• J Begerow · U Sensen · G A Wiesmüller · L Dunemann ·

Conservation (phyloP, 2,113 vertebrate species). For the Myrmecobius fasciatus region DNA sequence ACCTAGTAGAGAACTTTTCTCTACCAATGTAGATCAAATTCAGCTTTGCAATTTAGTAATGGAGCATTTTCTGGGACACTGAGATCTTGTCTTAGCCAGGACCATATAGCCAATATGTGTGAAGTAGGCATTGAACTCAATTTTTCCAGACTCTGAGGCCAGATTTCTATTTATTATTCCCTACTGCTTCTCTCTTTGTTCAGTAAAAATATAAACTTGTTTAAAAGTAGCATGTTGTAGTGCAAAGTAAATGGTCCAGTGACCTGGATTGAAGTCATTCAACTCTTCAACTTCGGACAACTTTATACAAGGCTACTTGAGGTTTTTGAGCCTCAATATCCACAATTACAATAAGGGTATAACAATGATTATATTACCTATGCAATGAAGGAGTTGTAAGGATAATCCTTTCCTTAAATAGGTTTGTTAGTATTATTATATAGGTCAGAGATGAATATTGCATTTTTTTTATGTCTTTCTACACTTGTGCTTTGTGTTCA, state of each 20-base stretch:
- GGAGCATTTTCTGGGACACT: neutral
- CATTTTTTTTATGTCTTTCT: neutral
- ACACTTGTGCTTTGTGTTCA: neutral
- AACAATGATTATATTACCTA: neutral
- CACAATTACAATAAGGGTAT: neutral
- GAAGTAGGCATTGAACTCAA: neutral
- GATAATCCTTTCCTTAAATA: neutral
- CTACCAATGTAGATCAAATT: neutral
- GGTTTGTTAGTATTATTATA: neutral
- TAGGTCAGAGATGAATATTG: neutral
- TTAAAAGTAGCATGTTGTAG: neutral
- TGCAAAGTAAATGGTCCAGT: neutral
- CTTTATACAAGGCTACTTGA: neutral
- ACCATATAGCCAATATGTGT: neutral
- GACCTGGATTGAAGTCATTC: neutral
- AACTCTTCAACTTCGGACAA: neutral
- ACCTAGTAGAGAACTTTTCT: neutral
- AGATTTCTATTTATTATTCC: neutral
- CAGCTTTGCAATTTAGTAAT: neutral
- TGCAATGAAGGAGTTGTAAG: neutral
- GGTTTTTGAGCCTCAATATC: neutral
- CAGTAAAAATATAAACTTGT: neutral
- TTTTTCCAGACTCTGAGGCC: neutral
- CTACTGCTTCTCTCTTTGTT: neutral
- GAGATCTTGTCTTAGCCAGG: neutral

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    ABSTRACT: In a pilot study the urinary platinum (Pt), palladium (Pd), and gold (Au) excretion was analyzed in 27 dental technicians, 17 road construction workers and 17 school-leavers using sector field inductively coupled plasma mass spectrometry (SF-ICP-MS). Detection limits in urine were 0.24 ng/l for Pt and Au and 0.17 ng/l regarding Pd. A standardized questionnaire was used to assess information about kind and degree of contact to these metals, the physical condition of the volunteers and confounding factors. Significant differences between the three study groups were found. The mean Pt, Pd, and Au excretions of the dental technicians were significantly higher than those of the road construction workers and school-leavers. This indicates that the occupational treatment of dental alloys leads to an internal exposure to these metals which is distinctly higher than that from automobile exhaust exposure. Significant differences between Monday morning (pre-shift) and Thursday afternoon (post-shift) urine samples of the dental technicians were not found. The Pt excretion of road construction workers working near a much traveled highway was comparable with that of school-leavers being less (only environmentally) exposed to automobile exhaust. Regarding Pd and Au the road construction workers showed a tendency to higher levels in urine when compared with the school-leavers, but statistically significant differences were not found. The tendency to higher urinary Pd and Au levels in the road-construction workers may be explained by their slightly greater number of noble metal containing artificial dentures, which may cause an additional exposure. A statistically significant effect of age on the urinary noble metal excretion was not detectable.